Oil rises above $45 mark as US crude production declines
Oil advanced above $45 a barrel last week after US equities rebounded and speculation grew that declining American crude production may whittle away a global surplus. The Energy Information Administration cut forecasts for US crude output in 2015 and 2016, predicting a slide to 8.82 million barrels a day next year from 9.22 million a day in 2015 in its monthly Short-Term Energy Outlook on Wednesday. The market shrugged off an EIA report last Thursday that showed crude supplies climbed last week as refineries idled units to perform seasonal maintenance.
Crude has fluctuated since dipping below $40 in August as concern over slowing Chinese growth fuelled volatility in world markets. Prices are down over 25pc from this year's June peak on speculation that a global glut will persist as OPEC members sustain output and US stockpiles swell.
Last week's uptick shows bearish traders are now starting to close short positions or buy back contracts, according to Saxo Bank A/S. "Oil is rising because the S&P is up and the short-term outlook showed a decent decline in US crude production through next year," Kyle Cooper, director of research with IAF Advisors and Cypress Energy Capital Management in Houston, said. "The inventory data has been bearish."
The volume of all futures traded was 31pc above the 100-day average. Prices have decreased 14pc this year.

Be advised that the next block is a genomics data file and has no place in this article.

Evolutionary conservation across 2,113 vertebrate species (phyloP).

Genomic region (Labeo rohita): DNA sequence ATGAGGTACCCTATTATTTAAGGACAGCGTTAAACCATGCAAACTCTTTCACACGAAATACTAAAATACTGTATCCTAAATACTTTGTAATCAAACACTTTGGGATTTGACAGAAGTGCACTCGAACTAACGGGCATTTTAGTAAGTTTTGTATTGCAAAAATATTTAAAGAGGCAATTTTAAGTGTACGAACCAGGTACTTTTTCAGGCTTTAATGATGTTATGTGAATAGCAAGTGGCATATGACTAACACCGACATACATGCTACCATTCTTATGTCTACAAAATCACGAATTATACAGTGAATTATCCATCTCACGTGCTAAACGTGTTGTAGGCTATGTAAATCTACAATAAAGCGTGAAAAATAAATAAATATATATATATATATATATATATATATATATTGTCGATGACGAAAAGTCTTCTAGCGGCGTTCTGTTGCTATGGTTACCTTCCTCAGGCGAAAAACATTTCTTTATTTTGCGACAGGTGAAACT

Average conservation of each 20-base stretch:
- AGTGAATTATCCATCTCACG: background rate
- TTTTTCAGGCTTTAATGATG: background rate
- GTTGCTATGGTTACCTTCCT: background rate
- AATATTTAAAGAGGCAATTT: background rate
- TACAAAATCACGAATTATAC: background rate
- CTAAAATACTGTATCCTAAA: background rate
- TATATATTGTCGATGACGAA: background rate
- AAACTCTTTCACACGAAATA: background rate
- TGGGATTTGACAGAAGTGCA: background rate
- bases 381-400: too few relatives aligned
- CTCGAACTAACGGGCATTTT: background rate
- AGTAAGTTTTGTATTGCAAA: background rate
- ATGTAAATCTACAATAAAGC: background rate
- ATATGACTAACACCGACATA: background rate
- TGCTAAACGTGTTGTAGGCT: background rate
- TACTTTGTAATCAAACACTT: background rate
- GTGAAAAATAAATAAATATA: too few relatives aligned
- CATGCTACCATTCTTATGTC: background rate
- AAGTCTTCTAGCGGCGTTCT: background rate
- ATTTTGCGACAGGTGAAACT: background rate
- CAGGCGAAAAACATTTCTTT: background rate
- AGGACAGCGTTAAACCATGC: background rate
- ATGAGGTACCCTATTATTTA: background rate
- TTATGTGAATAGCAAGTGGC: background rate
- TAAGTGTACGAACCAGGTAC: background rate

"We still have excess production and supply but the situation should improve," Dan Heckman, senior fixed-income strategist at US Bank Wealth Management, which oversees about $127bn in Kansas City, Missouri, said last week. "The bottom in prices is here and prices should climb if demand continues to move upward."
The EIA cut its US crude output forecast for 2015 by 1.5pc to 9.22 million barrels a day in its Wednesday report. Production this year is still projected to be the highest since 1972, the report showed.
"This has been a rollercoaster," Chip Hodge, who oversees a $9bn natural-resource bond portfolio as senior managing director at John Hancock in Boston, said, adding: "The market will be vulnerable to moves south until there's a substantial decline in production."
US crude output slipped 83,000 barrels a day to 9.14 million last week, the lowest since January, the EIA said. Crude supplies rose 2.57 million barrels to 458 million, leaving stockpiles more than 100 million barrels above the five-year seasonal average.
Refineries operated at 90.9pc of capacity, the least since April 3, the report showed. US refiners cut operating rates during September in nine of the past 10 years at the end of the summer driving season.
Sunday Indo Business